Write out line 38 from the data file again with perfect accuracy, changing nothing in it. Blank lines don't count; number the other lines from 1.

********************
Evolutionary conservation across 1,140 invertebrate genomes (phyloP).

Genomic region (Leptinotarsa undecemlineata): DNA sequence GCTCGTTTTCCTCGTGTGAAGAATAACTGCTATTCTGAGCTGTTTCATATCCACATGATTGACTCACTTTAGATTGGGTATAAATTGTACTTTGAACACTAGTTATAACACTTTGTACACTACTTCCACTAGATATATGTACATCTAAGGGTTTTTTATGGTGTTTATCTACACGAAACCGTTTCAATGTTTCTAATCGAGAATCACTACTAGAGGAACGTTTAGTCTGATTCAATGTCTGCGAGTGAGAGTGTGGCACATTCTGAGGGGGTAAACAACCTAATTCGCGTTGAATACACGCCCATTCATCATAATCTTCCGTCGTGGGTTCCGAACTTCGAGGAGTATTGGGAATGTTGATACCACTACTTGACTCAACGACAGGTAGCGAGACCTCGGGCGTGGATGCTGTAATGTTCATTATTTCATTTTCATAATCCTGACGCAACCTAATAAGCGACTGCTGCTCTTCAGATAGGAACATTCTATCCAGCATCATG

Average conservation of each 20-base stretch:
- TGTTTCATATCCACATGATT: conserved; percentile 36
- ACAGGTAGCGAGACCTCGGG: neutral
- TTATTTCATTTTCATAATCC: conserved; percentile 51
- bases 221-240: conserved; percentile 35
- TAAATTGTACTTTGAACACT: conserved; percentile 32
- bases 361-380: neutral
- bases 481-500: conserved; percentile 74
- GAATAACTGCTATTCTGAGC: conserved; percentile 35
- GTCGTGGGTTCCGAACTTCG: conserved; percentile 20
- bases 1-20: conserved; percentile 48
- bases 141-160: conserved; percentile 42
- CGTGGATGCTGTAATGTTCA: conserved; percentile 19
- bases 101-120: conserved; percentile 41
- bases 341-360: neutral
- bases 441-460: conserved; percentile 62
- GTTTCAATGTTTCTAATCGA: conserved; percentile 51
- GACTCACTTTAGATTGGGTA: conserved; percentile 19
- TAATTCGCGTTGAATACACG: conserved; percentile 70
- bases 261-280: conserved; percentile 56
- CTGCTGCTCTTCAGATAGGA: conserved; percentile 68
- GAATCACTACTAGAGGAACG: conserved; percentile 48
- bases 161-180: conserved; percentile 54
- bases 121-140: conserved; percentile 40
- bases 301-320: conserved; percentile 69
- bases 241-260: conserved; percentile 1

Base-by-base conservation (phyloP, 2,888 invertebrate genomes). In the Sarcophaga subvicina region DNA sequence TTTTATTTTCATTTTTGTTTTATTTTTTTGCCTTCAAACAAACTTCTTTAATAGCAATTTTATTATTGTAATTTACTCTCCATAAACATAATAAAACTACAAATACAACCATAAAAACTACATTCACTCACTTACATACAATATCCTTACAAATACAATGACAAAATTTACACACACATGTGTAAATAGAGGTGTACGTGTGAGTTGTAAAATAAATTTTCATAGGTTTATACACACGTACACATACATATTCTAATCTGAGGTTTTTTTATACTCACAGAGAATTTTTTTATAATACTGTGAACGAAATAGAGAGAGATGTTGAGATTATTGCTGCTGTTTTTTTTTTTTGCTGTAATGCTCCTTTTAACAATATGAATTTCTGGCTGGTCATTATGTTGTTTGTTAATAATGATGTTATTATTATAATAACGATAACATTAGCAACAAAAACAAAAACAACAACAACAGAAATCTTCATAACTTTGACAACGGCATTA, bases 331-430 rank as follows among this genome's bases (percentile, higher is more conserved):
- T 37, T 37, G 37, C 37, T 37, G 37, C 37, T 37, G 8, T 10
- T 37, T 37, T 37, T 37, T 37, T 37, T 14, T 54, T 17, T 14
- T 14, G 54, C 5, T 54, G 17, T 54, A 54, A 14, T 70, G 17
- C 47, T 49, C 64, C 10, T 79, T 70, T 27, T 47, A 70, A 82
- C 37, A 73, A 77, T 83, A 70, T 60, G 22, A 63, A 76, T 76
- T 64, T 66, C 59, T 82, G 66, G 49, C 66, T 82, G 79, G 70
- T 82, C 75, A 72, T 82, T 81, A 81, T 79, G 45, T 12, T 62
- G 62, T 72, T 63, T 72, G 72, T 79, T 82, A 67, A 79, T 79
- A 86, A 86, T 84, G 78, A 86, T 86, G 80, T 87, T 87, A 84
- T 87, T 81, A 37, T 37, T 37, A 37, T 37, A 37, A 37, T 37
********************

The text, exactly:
- A 86, A 86, T 84, G 78, A 86, T 86, G 80, T 87, T 87, A 84